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To DSDM or Not to DSDM?

E-business consultant Michelle Johnston explains some of the benefits of using DSDM (Dynamic Systems Development Method) techniques on e-business projects by describing one project that employed them and another project that didn't, and comparing the two.
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E-business consultant Michelle Johnston explains some of the benefits of using DSDM (Dynamic Systems Development Method) techniques on e-business projects by describing one project that employed them and another project that didn't, and comparing the two.

Having worked on a number of e-business projects, I've seen some succeed and others that have been far from successful. In my opinion, projects that most fully employed DSDM techniques and approaches succeeded, and projects that didn't employ these techniques—or employed them incorrectly—failed.

For example, I worked on two major projects for the same financial institution. Although the client was the same, and I worked for the same consultancy when working on both of the projects, the approaches were very different for the two projects. I believe the comparison of these two projects illustrates very well the need for DSDM techniques in e-business development. One of the projects was a great success, whereas the other project was far from successful, and caused a great deal of stress to all those who worked on it. Yet the same two companies were working together on the project—only the project manager and client representative were different.

The Wrong Way to Do It

The biggest problems on the unsuccessful project were that the project manager knew nothing about the technologies involved (he didn't know the difference between writing a Web site and writing an e-business application), and, partly due to this ignorance, the architecture was not proved up front in the first iteration.

The technical architecture on this project was actually much more complex than on the successful project—it involved IIS, HTML, JavaScript, ASP, and SQL Server, as did the successful project—but it also involved security (SSL), credit card transaction functionality (which required integration with an external bank's payment processing system), transaction confirmations that had to be delivered to the client, and a fairly complex use of the concept of "sessions." Yet on this more complex project, the technical architecture was not "proved" up front, and therefore issues with the technology were not found until far later in the project than should have been the case.

The client on this project was actively discouraged from having too much day-to-day involvement with the project, which led to a situation where the "design" for the system was inadequate for the needs of those attempting to develop it.

Because the client had originally seen a prototype of what the system would do (which was really little more than a set of graphical design concepts for one "use case" within the system, strung together using HTML and JavaScript), it was assumed by the project manager that this prototype was the design. As a result, he was reluctant to "bother the client unnecessarily" when design issues came up, preferring to allow the chief graphical designer to "guess" the requirements. This led to a number of reworks later in the project. He also held the opinion that, because the prototype appeared to do everything required, there would be little to do to the prototype to get it working for real. In fact, the prototype did very little of the server-side work and only some of the client-side work required of the "real" system, and its development into a fully working system took a great deal longer than the project manager had anticipated. This was partly due to the fact that development was not broken down into incremental iterations, that instead a "big bang" approach was taken. This approach made it difficult to develop, but also made it difficult to fully test the system (with incremental development, it's often clear that defects have been introduced in the latest iteration of coding, making it easier to locate such defects.)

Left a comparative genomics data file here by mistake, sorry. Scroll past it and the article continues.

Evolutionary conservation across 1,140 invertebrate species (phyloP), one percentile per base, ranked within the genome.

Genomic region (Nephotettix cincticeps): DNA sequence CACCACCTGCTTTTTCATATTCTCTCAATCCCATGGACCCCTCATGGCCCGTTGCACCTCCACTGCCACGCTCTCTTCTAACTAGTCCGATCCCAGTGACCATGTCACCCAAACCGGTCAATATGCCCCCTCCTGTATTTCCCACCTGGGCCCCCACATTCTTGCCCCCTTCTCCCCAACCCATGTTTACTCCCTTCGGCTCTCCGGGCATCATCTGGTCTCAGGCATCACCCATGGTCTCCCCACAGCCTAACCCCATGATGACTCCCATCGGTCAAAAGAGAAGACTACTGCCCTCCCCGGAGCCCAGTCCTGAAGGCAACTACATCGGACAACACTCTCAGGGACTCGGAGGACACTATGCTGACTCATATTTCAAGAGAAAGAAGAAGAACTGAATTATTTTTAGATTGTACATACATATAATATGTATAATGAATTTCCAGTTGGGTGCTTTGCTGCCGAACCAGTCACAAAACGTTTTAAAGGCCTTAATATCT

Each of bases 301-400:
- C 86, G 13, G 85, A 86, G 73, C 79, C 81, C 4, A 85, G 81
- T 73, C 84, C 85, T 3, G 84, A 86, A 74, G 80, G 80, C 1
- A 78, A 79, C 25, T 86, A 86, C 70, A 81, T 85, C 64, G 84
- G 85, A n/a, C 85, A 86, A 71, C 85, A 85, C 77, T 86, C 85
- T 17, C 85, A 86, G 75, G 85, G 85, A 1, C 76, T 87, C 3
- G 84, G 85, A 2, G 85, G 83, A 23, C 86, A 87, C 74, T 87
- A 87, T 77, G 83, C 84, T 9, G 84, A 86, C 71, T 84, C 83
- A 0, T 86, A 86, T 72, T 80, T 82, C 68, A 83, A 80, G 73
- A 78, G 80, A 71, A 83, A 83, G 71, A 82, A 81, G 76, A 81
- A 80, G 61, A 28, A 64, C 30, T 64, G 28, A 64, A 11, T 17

Because the client had been promised the whole system on a very tight deadline, it was impossible to deliver any part of the system on time, and hence the whole project slipped its deadlines significantly. In particular, the credit card payment aspect of the system took a long time to get working correctly, and work on this aspect of the project wasn't even started until most of the rest of the programming had been done.

Unfortunately, rather than managing the client's expectations fully, the project manager decided to reduce the amount of testing carried out before delivering the system to the client for user acceptance testing, in order to meet the deadlines. The user acceptance test carried out by the client wasn't exceptionally thorough, though it found a great number of defects. However, this meant that the system that was made "live" had never been fully tested and still contained a number of defects, some of them pretty serious.

When the system was finally delivered, it had overshot its deadlines by quite some time, and the system was of poor quality. It was also clear that major user requirements were not met by the system. For example, transaction confirmations were not subject to transaction guarantee controls because no message queuing technology was employed, and therefore didn't always reach the client from the Web site. "Losing" such confirmations of financial transactions was clearly highly embarrassing for the client and led to major rework of that part of the system.

So this project was clearly a failure.

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